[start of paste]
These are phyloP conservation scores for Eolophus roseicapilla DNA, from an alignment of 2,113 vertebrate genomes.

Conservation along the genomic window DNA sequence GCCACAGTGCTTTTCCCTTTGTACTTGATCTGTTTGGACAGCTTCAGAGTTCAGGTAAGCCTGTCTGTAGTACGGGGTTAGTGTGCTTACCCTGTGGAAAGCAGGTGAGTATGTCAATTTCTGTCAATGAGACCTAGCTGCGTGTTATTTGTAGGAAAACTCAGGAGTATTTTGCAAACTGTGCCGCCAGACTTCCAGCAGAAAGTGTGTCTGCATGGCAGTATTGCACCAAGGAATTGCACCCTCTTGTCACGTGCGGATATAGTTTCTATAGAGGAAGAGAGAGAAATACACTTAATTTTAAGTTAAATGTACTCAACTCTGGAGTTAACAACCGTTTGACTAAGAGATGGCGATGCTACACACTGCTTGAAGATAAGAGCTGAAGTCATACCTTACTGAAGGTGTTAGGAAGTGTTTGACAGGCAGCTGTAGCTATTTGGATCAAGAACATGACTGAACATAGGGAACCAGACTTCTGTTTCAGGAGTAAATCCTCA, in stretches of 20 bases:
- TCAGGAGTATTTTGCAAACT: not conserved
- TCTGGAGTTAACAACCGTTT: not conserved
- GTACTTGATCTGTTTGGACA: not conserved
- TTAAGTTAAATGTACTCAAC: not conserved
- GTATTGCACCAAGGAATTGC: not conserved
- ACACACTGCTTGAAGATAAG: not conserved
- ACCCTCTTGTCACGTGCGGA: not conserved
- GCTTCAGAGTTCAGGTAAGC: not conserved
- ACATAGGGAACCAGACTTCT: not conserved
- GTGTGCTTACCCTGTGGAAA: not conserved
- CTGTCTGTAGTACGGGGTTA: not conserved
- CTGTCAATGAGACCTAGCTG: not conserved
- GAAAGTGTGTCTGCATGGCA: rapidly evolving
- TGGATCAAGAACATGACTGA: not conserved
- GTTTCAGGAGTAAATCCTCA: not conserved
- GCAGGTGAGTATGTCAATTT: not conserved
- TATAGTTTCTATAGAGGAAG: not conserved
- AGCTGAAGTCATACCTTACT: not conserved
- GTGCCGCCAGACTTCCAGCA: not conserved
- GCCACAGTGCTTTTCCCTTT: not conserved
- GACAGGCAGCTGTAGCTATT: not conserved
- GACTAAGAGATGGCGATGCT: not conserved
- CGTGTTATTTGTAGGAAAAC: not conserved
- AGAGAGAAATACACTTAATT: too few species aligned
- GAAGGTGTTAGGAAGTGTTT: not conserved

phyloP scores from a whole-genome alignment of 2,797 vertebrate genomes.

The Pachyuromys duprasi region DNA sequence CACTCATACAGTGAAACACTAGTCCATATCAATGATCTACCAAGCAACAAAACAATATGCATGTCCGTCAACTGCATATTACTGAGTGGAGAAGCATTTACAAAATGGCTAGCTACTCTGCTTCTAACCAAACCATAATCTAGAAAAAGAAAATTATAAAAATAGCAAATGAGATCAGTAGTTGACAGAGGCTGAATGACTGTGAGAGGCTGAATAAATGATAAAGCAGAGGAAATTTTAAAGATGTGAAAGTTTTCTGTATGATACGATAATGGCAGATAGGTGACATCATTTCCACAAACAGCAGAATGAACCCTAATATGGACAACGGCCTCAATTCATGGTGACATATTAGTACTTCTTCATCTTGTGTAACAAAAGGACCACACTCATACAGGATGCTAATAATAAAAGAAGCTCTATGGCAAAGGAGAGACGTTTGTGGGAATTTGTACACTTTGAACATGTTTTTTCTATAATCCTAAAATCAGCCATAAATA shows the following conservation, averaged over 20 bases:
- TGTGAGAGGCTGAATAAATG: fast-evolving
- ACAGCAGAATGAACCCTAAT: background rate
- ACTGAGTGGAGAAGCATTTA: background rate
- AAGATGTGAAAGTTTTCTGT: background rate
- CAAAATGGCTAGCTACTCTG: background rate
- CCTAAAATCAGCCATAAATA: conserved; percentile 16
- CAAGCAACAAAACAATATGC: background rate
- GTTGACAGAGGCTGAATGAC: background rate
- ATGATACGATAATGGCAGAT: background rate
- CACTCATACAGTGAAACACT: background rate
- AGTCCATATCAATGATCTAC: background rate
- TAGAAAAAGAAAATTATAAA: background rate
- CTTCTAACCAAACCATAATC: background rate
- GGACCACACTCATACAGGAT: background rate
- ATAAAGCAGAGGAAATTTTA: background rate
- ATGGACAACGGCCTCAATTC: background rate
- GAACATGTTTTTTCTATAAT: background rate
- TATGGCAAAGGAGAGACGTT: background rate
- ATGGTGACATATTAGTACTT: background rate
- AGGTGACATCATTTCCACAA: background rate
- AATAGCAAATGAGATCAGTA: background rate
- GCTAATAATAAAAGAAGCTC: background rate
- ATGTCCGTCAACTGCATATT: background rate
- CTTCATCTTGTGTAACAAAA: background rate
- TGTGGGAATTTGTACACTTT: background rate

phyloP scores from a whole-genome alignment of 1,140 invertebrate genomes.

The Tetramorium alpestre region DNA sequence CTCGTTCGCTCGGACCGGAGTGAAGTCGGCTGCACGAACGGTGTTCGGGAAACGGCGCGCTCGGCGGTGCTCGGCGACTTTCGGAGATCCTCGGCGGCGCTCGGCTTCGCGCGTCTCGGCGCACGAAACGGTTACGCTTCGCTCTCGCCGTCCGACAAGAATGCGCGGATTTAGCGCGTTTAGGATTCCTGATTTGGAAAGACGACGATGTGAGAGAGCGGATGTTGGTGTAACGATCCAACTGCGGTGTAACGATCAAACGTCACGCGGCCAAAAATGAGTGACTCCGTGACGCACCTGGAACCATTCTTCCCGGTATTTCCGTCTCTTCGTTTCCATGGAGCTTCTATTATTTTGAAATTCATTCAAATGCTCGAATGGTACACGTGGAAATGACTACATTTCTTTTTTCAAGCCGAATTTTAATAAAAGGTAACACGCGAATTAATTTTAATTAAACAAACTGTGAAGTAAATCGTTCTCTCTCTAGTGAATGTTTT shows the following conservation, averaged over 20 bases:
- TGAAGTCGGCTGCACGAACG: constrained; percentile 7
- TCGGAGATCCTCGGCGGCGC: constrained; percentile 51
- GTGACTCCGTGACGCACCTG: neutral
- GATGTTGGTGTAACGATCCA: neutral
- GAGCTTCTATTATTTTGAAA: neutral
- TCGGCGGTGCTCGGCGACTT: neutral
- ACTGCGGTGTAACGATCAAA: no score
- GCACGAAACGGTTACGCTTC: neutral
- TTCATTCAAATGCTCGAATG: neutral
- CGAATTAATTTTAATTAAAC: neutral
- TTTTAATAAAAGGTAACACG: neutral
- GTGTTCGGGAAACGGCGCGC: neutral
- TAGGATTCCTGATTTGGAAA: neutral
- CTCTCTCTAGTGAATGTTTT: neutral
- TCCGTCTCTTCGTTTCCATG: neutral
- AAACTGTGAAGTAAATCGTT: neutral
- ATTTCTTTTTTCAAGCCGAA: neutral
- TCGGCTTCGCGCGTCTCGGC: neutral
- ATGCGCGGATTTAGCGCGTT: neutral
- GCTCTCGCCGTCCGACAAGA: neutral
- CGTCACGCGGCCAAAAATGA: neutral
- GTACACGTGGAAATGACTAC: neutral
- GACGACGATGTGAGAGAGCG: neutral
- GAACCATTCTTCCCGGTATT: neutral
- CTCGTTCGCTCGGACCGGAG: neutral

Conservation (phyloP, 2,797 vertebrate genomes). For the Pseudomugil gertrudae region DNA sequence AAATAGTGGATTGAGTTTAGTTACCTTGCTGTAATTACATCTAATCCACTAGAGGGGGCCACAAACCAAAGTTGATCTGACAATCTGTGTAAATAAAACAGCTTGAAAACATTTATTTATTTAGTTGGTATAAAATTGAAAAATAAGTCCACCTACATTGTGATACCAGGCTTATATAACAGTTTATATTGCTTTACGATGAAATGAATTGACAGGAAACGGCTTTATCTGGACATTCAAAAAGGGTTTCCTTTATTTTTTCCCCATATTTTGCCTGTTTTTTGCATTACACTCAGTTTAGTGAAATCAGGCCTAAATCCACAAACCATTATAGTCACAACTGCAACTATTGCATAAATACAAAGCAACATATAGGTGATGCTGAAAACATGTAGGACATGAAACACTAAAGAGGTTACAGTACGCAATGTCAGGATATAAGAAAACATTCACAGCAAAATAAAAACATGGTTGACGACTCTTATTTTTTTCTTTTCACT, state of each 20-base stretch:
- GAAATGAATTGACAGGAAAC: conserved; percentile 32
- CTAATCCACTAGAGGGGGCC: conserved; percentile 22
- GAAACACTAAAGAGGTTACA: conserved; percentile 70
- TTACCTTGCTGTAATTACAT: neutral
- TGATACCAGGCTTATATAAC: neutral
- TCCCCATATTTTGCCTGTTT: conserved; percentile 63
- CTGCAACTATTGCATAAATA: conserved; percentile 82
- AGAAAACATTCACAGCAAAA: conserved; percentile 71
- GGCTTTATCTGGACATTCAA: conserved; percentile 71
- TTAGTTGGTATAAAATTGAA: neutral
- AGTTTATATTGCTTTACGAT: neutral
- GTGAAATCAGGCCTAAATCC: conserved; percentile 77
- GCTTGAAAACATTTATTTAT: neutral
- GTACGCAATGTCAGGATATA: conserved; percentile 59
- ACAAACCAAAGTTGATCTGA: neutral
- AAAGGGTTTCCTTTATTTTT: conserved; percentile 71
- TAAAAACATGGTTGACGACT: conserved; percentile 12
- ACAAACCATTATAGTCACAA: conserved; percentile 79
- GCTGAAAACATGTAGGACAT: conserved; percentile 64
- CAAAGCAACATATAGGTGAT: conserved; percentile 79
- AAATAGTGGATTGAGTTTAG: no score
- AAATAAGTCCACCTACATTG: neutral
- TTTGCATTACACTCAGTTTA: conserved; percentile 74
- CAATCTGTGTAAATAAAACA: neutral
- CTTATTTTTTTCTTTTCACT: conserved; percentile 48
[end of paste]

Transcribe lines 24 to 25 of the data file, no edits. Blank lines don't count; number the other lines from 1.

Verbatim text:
- GACTAAGAGATGGCGATGCT: not conserved
- CGTGTTATTTGTAGGAAAAC: not conserved